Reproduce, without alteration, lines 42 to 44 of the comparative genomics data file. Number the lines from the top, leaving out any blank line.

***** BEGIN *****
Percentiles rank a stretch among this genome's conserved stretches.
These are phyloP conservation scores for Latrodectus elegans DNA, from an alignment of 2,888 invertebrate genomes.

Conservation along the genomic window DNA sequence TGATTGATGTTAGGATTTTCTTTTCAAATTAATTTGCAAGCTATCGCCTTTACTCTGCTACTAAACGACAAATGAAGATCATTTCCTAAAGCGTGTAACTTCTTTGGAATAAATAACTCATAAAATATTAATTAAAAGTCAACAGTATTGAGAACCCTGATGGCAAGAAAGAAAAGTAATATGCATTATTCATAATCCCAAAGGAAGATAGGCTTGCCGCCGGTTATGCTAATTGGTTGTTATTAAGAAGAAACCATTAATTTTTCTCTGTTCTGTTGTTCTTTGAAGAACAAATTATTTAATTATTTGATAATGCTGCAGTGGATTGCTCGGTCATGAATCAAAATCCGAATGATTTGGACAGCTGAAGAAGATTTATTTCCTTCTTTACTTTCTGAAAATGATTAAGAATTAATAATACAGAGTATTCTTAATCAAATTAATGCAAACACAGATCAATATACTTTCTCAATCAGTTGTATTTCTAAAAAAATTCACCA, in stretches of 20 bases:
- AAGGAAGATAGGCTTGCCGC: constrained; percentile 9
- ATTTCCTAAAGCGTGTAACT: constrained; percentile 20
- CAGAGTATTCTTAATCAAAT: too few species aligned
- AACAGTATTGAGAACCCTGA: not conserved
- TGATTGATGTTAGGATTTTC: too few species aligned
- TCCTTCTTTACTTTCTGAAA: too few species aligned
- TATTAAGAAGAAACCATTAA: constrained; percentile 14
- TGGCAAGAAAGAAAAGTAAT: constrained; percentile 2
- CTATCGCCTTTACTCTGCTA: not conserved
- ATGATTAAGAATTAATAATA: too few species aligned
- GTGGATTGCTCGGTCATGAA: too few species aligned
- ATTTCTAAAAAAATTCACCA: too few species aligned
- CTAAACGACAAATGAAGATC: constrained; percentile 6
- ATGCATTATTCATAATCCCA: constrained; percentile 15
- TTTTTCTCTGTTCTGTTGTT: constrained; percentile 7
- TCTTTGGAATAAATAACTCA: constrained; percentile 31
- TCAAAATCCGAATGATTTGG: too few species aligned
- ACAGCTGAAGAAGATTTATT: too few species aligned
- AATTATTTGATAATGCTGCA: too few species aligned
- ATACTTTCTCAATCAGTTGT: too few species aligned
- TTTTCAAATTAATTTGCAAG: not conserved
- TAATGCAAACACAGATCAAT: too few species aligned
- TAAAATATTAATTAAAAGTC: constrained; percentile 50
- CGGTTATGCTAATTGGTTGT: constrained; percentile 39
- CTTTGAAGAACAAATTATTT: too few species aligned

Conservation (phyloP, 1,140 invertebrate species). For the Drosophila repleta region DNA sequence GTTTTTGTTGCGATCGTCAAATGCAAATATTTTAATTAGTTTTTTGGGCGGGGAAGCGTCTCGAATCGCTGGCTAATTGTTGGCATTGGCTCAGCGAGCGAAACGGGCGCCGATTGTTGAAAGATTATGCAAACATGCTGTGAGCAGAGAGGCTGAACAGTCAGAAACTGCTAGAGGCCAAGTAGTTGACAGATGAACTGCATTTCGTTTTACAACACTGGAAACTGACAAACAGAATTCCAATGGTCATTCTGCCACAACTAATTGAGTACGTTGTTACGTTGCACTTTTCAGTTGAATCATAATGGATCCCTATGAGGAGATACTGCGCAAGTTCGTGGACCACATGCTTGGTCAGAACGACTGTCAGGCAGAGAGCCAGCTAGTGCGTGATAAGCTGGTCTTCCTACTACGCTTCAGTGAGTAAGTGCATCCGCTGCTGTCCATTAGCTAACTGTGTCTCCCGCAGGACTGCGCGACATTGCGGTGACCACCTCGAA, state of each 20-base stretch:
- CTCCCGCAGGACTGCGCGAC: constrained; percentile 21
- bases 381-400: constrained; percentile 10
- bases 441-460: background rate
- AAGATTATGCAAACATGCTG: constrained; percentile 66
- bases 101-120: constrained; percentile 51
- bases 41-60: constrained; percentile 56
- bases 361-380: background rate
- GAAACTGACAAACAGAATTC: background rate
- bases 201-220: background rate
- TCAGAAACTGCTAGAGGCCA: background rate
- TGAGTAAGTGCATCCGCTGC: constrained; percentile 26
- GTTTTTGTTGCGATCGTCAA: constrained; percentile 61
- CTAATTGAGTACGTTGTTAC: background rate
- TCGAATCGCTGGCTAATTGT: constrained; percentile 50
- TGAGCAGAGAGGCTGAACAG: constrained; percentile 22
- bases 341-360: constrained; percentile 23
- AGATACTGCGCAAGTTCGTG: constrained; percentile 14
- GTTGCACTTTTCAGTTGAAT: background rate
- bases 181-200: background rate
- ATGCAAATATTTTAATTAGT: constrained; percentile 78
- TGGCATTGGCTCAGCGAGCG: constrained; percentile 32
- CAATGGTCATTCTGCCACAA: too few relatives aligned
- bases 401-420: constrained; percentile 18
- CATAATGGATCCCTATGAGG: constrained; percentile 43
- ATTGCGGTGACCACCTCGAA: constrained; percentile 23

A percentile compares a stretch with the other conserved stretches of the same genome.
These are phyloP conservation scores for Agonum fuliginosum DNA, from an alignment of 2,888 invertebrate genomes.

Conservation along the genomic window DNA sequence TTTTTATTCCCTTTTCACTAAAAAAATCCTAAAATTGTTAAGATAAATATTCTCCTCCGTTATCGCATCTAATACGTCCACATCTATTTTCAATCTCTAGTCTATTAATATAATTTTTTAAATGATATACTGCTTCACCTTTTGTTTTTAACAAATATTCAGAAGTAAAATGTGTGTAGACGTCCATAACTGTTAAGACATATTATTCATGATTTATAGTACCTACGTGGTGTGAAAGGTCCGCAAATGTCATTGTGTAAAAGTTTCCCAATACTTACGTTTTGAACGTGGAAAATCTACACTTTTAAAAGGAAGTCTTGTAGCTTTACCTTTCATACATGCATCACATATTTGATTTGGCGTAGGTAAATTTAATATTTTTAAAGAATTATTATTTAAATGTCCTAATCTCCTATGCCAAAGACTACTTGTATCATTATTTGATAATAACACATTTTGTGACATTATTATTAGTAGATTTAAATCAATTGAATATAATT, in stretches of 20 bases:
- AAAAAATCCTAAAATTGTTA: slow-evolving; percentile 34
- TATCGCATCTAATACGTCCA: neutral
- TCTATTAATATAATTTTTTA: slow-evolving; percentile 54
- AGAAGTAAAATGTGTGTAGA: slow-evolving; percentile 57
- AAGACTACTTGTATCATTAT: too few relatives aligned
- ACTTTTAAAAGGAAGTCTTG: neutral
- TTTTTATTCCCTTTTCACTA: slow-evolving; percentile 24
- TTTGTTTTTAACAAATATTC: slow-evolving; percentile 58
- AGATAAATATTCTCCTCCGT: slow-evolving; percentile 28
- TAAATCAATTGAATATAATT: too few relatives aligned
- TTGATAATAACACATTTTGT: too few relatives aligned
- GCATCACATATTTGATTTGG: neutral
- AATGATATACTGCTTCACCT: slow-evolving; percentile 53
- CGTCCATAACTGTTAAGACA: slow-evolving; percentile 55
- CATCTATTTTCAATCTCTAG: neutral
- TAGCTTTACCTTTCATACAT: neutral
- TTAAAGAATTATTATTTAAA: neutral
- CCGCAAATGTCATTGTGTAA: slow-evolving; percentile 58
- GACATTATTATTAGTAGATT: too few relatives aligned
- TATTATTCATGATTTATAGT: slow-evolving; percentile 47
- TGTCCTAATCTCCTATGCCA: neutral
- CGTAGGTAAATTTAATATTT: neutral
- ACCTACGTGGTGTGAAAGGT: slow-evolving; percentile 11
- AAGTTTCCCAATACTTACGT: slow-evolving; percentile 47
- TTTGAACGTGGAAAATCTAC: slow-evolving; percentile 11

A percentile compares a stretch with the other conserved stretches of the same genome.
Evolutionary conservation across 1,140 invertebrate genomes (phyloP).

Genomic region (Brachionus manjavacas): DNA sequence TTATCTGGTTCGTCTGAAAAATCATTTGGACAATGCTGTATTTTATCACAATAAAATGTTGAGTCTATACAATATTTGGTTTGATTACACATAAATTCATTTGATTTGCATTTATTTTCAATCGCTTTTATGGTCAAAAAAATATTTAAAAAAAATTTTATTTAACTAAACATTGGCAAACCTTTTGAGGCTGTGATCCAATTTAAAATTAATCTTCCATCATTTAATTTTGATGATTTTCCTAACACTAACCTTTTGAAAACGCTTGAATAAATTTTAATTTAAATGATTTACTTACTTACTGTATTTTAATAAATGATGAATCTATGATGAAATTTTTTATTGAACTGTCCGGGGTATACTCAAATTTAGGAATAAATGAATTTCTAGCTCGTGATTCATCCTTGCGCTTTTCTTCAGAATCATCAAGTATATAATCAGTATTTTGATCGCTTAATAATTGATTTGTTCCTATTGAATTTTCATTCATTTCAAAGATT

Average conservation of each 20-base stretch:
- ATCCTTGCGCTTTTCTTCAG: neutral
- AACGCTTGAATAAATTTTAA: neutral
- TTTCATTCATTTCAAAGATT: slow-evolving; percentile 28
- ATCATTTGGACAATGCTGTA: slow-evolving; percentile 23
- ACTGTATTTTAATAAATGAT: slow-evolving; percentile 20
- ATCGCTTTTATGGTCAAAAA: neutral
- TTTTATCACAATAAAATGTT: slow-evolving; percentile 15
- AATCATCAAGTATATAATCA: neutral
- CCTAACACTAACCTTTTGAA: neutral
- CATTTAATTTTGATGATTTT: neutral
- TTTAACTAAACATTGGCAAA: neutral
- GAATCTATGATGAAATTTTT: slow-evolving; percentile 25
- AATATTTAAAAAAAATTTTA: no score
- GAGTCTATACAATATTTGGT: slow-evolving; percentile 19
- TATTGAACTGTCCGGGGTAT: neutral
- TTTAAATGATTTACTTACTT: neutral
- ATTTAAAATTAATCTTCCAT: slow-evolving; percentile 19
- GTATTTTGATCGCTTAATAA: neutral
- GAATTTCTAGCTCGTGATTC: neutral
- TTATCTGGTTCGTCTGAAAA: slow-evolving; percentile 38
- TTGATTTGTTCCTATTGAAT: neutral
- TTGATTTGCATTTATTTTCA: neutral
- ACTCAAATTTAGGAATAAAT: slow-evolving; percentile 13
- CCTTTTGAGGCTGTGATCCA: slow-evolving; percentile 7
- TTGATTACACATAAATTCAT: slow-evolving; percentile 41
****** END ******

- CTAATTGAGTACGTTGTTAC: background rate
- TCGAATCGCTGGCTAATTGT: constrained; percentile 50
- TGAGCAGAGAGGCTGAACAG: constrained; percentile 22